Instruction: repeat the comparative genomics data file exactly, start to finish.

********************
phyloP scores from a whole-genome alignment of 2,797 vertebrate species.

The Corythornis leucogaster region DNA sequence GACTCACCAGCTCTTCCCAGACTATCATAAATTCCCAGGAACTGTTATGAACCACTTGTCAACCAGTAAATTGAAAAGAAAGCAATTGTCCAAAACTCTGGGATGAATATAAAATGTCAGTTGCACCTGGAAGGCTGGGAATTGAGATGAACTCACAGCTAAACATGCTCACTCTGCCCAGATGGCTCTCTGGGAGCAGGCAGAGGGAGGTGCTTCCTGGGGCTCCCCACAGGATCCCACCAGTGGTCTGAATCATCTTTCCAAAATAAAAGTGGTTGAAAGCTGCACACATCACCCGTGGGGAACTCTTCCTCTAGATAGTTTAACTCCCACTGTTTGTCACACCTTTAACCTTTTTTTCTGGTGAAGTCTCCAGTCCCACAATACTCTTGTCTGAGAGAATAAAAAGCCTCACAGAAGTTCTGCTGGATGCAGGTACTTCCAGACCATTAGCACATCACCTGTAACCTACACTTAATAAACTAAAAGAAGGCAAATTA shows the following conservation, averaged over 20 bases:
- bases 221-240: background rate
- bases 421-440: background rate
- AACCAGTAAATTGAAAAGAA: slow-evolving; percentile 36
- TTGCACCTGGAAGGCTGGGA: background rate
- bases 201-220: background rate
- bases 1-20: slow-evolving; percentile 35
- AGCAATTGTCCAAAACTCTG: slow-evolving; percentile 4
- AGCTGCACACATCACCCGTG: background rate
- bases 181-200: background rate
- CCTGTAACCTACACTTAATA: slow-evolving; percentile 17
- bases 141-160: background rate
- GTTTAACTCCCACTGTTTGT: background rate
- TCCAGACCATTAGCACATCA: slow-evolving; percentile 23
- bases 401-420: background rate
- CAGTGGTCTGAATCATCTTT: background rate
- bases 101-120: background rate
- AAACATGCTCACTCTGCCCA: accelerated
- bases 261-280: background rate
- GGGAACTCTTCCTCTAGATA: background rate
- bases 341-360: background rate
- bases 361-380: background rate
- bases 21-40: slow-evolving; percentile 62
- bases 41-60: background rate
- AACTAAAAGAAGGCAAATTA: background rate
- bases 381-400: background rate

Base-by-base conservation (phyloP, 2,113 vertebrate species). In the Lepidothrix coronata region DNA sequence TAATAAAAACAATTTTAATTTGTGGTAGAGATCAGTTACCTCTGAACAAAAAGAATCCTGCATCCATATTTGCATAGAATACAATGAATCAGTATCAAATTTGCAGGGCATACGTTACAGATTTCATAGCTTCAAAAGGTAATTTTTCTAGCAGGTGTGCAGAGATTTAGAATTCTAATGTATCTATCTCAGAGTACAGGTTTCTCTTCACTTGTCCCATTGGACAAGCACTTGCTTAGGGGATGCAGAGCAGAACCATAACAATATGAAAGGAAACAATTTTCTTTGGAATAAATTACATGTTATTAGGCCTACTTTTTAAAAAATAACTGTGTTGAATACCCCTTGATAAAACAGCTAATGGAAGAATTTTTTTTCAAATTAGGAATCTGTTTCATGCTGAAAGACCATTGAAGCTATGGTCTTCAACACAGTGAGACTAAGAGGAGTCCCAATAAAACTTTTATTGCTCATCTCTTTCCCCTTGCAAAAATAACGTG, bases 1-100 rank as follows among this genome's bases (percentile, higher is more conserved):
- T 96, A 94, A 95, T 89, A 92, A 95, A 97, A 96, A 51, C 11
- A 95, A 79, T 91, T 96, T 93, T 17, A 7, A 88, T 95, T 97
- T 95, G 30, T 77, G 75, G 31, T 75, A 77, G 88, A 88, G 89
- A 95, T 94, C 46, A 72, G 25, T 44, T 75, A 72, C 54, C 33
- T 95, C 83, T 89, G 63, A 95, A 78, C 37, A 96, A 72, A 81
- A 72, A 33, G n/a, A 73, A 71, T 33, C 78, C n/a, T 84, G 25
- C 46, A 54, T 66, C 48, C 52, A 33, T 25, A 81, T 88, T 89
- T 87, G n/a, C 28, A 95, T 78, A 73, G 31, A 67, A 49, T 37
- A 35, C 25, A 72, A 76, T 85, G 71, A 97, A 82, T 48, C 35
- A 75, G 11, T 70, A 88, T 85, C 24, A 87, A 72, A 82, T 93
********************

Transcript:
phyloP scores from a whole-genome alignment of 2,797 vertebrate species.

The Corythornis leucogaster region DNA sequence GACTCACCAGCTCTTCCCAGACTATCATAAATTCCCAGGAACTGTTATGAACCACTTGTCAACCAGTAAATTGAAAAGAAAGCAATTGTCCAAAACTCTGGGATGAATATAAAATGTCAGTTGCACCTGGAAGGCTGGGAATTGAGATGAACTCACAGCTAAACATGCTCACTCTGCCCAGATGGCTCTCTGGGAGCAGGCAGAGGGAGGTGCTTCCTGGGGCTCCCCACAGGATCCCACCAGTGGTCTGAATCATCTTTCCAAAATAAAAGTGGTTGAAAGCTGCACACATCACCCGTGGGGAACTCTTCCTCTAGATAGTTTAACTCCCACTGTTTGTCACACCTTTAACCTTTTTTTCTGGTGAAGTCTCCAGTCCCACAATACTCTTGTCTGAGAGAATAAAAAGCCTCACAGAAGTTCTGCTGGATGCAGGTACTTCCAGACCATTAGCACATCACCTGTAACCTACACTTAATAAACTAAAAGAAGGCAAATTA shows the following conservation, averaged over 20 bases:
- bases 221-240: background rate
- bases 421-440: background rate
- AACCAGTAAATTGAAAAGAA: slow-evolving; percentile 36
- TTGCACCTGGAAGGCTGGGA: background rate
- bases 201-220: background rate
- bases 1-20: slow-evolving; percentile 35
- AGCAATTGTCCAAAACTCTG: slow-evolving; percentile 4
- AGCTGCACACATCACCCGTG: background rate
- bases 181-200: background rate
- CCTGTAACCTACACTTAATA: slow-evolving; percentile 17
- bases 141-160: background rate
- GTTTAACTCCCACTGTTTGT: background rate
- TCCAGACCATTAGCACATCA: slow-evolving; percentile 23
- bases 401-420: background rate
- CAGTGGTCTGAATCATCTTT: background rate
- bases 101-120: background rate
- AAACATGCTCACTCTGCCCA: accelerated
- bases 261-280: background rate
- GGGAACTCTTCCTCTAGATA: background rate
- bases 341-360: background rate
- bases 361-380: background rate
- bases 21-40: slow-evolving; percentile 62
- bases 41-60: background rate
- AACTAAAAGAAGGCAAATTA: background rate
- bases 381-400: background rate

Base-by-base conservation (phyloP, 2,113 vertebrate species). In the Lepidothrix coronata region DNA sequence TAATAAAAACAATTTTAATTTGTGGTAGAGATCAGTTACCTCTGAACAAAAAGAATCCTGCATCCATATTTGCATAGAATACAATGAATCAGTATCAAATTTGCAGGGCATACGTTACAGATTTCATAGCTTCAAAAGGTAATTTTTCTAGCAGGTGTGCAGAGATTTAGAATTCTAATGTATCTATCTCAGAGTACAGGTTTCTCTTCACTTGTCCCATTGGACAAGCACTTGCTTAGGGGATGCAGAGCAGAACCATAACAATATGAAAGGAAACAATTTTCTTTGGAATAAATTACATGTTATTAGGCCTACTTTTTAAAAAATAACTGTGTTGAATACCCCTTGATAAAACAGCTAATGGAAGAATTTTTTTTCAAATTAGGAATCTGTTTCATGCTGAAAGACCATTGAAGCTATGGTCTTCAACACAGTGAGACTAAGAGGAGTCCCAATAAAACTTTTATTGCTCATCTCTTTCCCCTTGCAAAAATAACGTG, bases 1-100 rank as follows among this genome's bases (percentile, higher is more conserved):
- T 96, A 94, A 95, T 89, A 92, A 95, A 97, A 96, A 51, C 11
- A 95, A 79, T 91, T 96, T 93, T 17, A 7, A 88, T 95, T 97
- T 95, G 30, T 77, G 75, G 31, T 75, A 77, G 88, A 88, G 89
- A 95, T 94, C 46, A 72, G 25, T 44, T 75, A 72, C 54, C 33
- T 95, C 83, T 89, G 63, A 95, A 78, C 37, A 96, A 72, A 81
- A 72, A 33, G n/a, A 73, A 71, T 33, C 78, C n/a, T 84, G 25
- C 46, A 54, T 66, C 48, C 52, A 33, T 25, A 81, T 88, T 89
- T 87, G n/a, C 28, A 95, T 78, A 73, G 31, A 67, A 49, T 37
- A 35, C 25, A 72, A 76, T 85, G 71, A 97, A 82, T 48, C 35
- A 75, G 11, T 70, A 88, T 85, C 24, A 87, A 72, A 82, T 93